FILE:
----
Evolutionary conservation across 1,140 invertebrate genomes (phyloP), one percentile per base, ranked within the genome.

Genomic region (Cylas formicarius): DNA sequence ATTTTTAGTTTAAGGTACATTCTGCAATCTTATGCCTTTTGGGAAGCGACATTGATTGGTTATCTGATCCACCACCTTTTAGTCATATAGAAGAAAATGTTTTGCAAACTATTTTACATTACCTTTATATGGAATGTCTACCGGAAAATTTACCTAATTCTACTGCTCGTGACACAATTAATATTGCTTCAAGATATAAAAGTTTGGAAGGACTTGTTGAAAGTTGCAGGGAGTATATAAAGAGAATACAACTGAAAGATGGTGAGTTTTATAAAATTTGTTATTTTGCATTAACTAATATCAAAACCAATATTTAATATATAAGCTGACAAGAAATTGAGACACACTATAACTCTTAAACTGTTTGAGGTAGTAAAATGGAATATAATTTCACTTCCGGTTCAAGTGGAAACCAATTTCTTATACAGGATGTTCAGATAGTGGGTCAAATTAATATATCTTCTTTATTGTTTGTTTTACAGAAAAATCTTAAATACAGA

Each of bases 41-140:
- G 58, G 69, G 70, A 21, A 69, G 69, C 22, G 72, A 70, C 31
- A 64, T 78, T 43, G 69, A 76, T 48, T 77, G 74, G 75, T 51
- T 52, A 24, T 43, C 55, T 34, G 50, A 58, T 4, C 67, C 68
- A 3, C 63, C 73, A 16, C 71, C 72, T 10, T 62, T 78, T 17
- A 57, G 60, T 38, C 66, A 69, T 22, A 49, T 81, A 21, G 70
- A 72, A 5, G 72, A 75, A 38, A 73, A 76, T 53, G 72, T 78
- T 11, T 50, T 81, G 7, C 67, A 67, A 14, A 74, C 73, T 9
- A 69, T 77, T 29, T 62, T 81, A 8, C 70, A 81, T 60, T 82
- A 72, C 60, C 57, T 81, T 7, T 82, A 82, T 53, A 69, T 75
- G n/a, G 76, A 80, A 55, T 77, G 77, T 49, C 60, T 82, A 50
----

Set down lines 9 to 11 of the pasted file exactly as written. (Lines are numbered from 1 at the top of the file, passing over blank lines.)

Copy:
- A 72, A 5, G 72, A 75, A 38, A 73, A 76, T 53, G 72, T 78
- T 11, T 50, T 81, G 7, C 67, A 67, A 14, A 74, C 73, T 9
- A 69, T 77, T 29, T 62, T 81, A 8, C 70, A 81, T 60, T 82